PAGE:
Celtic Cakes

Apple trees have rewarded their owners this year with a very rich crop, so I was pleased when my cousin turned up laden like a packhorse with a heavy bag on either side, full of pickings from her trees. Nobody knows any more what variety these are, but they make very tasty baked apples, apple pies and crumbles. There were also two enormous spherical courgettes, most welcome additions.IMG_0241

I peeled, cored and sliced for a good half hour and produced enough stewed apple to make a pie, a crumble and fill a plastic container for the freezer. Being in a domestic goddess mood, I made extra crumble mixture, intending to store the surplus in a jar in the fridge until it was needed, but my good intentions were thwarted by a post on Facebook from Wales for Welsh cakes.

My crumble mixture included porridge oats and ground almonds, which are not in the original authentic Welsh cakes mix, and my mother suggested adding a drop of rum – I suppose whiskey would be more fitting for the Scottish accent, but rum goes with the dried fruit. Quantities aren’t precise. You can vary the proportion of oats and nuts, as long as you keep approximately double the amount of flour mixture to fat. I also have a heavy hand with the spices, adding extra cinnamon and nutmeg, but that isn’t to everyone’s taste.

These would originally have been made like drop scones on a griddle, and if you have one you can have fun making these. If unexpected guests turn up, especially if they have children to lend a hand, and you have no cake to offer you could whip up a pan full in no time. Keep them small, and they cook very quickly in a heavy-bottomed frying pan, but you do need an eagle eye to ensure they are turned over before they burn. If you are using a non-stick pan, the butter isn’t really necessary but it does enhance the flavour.


When they are ready (crispy on the outside, a bit soft in the middle, but do make sure they are cooked through) let them cool. They should keep for about a week in an airtight tin, but that is only hearsay: ours barely survived cooling, and indeed more than one was eaten still warm.

Welsh cakes with a Scottish accent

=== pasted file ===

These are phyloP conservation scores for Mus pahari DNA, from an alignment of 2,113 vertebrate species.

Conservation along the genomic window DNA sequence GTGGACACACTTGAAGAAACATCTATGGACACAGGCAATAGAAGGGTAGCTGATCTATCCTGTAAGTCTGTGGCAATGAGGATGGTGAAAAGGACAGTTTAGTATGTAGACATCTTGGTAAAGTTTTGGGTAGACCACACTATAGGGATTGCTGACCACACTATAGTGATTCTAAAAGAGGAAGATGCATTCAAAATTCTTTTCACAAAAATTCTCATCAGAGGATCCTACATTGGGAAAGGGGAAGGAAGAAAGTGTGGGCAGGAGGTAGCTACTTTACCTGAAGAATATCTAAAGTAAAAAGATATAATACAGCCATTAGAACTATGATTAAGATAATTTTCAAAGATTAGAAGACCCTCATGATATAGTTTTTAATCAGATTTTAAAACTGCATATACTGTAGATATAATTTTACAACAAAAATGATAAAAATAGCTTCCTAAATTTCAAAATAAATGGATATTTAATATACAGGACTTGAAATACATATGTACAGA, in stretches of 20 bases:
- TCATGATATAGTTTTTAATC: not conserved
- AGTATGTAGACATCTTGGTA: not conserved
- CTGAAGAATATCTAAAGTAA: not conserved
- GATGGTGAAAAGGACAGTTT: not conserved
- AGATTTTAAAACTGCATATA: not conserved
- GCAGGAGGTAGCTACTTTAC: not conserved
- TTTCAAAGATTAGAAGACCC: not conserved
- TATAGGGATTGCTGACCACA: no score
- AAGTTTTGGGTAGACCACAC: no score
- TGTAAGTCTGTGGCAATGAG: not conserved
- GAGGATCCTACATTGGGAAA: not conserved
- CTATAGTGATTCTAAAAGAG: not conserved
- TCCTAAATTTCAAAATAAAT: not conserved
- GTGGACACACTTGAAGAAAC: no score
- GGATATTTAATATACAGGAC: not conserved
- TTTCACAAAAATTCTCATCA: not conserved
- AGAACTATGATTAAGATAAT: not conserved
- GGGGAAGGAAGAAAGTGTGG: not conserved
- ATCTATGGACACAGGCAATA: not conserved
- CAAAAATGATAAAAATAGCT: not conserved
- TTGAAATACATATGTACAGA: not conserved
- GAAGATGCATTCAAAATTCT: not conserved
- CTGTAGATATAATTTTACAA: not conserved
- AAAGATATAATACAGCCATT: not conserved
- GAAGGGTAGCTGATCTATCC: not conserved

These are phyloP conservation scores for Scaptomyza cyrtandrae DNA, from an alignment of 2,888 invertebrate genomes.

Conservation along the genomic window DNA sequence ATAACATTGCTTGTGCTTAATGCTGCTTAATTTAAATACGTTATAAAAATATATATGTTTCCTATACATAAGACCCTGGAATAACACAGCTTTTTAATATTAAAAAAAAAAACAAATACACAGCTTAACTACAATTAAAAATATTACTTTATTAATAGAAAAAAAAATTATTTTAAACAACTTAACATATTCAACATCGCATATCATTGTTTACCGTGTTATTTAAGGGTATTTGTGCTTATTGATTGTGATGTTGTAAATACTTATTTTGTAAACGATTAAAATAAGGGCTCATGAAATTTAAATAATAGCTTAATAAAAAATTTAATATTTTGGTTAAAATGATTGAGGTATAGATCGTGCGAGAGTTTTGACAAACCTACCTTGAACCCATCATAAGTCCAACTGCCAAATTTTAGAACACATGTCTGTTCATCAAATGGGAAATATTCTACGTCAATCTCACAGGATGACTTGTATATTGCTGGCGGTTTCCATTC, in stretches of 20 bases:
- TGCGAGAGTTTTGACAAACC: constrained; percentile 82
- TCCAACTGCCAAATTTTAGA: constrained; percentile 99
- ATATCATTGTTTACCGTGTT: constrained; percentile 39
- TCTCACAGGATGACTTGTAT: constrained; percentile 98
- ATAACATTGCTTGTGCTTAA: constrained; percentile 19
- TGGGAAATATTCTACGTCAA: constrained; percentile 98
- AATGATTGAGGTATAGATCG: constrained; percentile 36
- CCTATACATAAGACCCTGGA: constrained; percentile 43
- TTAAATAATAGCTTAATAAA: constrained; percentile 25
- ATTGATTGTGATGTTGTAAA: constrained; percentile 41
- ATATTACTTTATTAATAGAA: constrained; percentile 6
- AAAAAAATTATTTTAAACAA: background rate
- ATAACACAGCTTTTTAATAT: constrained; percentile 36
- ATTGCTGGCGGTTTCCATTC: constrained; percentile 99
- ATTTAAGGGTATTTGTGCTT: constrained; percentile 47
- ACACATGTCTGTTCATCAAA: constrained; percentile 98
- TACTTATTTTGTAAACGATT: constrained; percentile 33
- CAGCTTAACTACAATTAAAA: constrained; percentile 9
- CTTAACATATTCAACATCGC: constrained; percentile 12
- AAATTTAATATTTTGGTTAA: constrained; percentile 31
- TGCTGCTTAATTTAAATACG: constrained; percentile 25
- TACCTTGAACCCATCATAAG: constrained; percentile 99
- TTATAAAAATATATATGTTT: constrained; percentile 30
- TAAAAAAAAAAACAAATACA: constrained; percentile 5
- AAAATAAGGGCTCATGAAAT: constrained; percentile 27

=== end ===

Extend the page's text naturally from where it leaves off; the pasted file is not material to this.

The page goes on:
4 oz (125 g) margarine or butter
4 (125 g) oz SR flour
2 (60 g) oz porridge oats
2 (60 g)oz ground almonds
3 (100 g) oz sugar
2 (60 g) oz raisins (or any other dried fruit)
tsp mixed spice
1 egg
I tsp rum
pinch salt
little milk to bind if necessary

Mix flour, oats, sugar and nuts and rub fat in to make a crumble mixture,
Mix in currants and add egg and rum. Mix to a soft dough – consistency of short crust pastry – adding a splash of milk if it’s too dry.
Roll out to about ½ “ thick, cut into rounds with a pastry cutter and cook in a heavy-bottomed frying pan with a little butter (not too hot – don’t let them burn!) until golden brown and cooked through. About 3 minutes each side. Allow to cool on a wire grid and store in an airtight container.


4 thoughts on “Celtic Cakes

    • Oh yes, we also had a load of rhubarb from our neighbour with an allotment. We benefit mightily from his surfeit! Rhubarb crumble with a drizzle of lemon, ginger and sugar boiled up into a syrup … 😀

  1. I was surprised that this was an apple, Catterel; it looked like a gourd or even a even a speciality mini-melon. If you learn of the kind of apple, please let me know.
    I copied down your recipe–I could almost smell it baking!

    • Sorry for misleading you! NO, the photo shows two very large spherical courgettes – gourds indeed – home grown, that arrived with the apples. I hope you enjoyed your Welsh cakes .

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